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Urban Education Institute partners with local schools on improvement science

Urban Education Institute partners with local schools on improvement science

Mike Villarreal is the director of the Urban Education Institute at UTSA.

MAY 4, 2020 — The Urban Education Institute at UTSA is leading a change in student success throughout the city of San Antonio.

The institute has partnered with the Centers for Applied Science and Technology for a new research project that will focus on incorporating improvement science into the network schools. CAST schools partner with local public school districts, colleges and businesses to prepare students for jobs of the future.

“We are aiming for the Urban Education Institute to be a major player in improving the outcomes for all our San Antonio students,” institute director Mike Villarreal said. “Improvement science is a fancy way of describing the practice of understanding problems within a system, then creating ideas that are tested and put into place quickly. In schools it’s especially a way to empower educators.”

For this new project the institute is working with groups of faculty members and teachers at each CAST school to identify a problem their campus may be facing and develop strategies to address the issues in real-time.

“Together we are facilitating the groups going through the process of adopting and learning improvement science for teachers,” said Matthew Singleton, K-12 improvement science director with the Urban Education Institute. “Other industries—when they face problems or they just want to improve what they’re doing—they go to their research and development department. The field of education doesn’t have a research and development department.”


“We are aiming for the Urban Education Institute to be a major player in improving the outcomes for all our San Antonio students.”



Improvement science is a user-centered and problem-centered approach that was introduced to the field of education by the Carnegie Foundation for the Advancement of Teaching to improve teaching and learning in the schools.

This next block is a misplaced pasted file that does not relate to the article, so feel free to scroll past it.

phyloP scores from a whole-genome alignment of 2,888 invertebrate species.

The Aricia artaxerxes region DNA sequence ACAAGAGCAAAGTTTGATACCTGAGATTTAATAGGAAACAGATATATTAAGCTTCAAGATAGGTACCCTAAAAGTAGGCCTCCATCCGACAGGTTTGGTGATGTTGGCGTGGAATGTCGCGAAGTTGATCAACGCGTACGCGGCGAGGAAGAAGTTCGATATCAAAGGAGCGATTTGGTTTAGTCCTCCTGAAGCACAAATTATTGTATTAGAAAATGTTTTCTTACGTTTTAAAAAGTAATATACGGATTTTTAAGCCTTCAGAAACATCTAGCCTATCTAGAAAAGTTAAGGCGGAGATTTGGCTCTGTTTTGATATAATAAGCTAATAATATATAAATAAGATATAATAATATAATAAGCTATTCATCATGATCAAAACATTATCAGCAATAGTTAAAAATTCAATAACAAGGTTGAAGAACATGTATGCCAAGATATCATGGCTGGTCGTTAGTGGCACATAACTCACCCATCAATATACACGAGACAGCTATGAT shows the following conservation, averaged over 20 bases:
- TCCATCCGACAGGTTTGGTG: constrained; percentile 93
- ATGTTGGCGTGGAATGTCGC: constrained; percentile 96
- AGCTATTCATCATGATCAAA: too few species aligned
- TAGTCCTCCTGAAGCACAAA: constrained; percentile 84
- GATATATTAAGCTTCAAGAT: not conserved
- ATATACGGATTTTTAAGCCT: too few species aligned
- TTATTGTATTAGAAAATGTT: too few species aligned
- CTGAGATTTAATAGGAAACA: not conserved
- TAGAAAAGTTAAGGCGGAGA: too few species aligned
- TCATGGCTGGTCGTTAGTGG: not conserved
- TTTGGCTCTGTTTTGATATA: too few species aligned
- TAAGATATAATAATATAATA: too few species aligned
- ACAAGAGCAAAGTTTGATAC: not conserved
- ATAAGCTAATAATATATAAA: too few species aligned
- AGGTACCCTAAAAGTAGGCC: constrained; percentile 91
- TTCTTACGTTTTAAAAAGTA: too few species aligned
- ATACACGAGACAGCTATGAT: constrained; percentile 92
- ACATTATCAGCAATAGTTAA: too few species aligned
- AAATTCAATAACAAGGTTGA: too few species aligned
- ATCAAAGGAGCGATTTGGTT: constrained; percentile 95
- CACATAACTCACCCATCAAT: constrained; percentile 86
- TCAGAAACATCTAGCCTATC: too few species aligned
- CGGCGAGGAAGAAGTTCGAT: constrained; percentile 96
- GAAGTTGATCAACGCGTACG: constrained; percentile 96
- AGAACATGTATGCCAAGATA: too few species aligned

By incorporating improvement science, teachers in the classrooms and university experts will have the opportunity to identify the issue, ask questions about it, and develop a hypothesis, Singleton said.

“They’ll be able to measure that change on the ground in classrooms with real students in tangible ways and then see if that starts to address the problem,” Singleton said. “If it does, then they’ll figure out how to adopt that and we can spread it to more classrooms and schools. The end goal is improvement and it’s a continuous process. So once you learn how to do it, teachers continue to do it.

The work with CAST will serve as a springboard to new partnerships between the institute and other San Antonio schools that are interested, Villarreal said.

One problem the schools identified since starting the project is the different levels the students are on when starting ninth grade within the CAST network, according to Singleton.

“The CAST schools sort of function like magnet schools, except some of them are independent campuses. Potential students indicate interest and there’s a lottery system that finalizes each spot,” Singleton said. “One of the problems the schools see is that because these students are coming from very different middle school experiences they’re all over the place, both in their content knowledge and in where they are interpersonally and socially.”

This new project will allow students to thrive in the classroom and later in life, according to Singleton.

“Our schools are built on learning by doing, so the improvement science partnership work with the Urban Education Institute has really drawn out our strengths,” said Carol Mendenhall, director of CAST program design and professional development. “We are building the schools of the future, and this partnership allows us to test our approaches in a real-world setting so that we can adapt to meet our students’ needs.”

The institute hopes to change the outcomes students in San Antonio often face. Ideally, other schools in San Antonio could use the data that is collected in the CAST schools and make it their own, Singleton said.

“Our end goal is that we do things that affect all students in Bexar County positively. One of our roles at the institute would be to help spread and scale positive changes,” he said. “The work we’re doing with CAST, while it’s a problem that they encounter and develop, it’s not a unique problem. Many other campuses face that same problem. Ultimately, our end goal is improving outcomes for San Antonio.”

Valerie Bustamante



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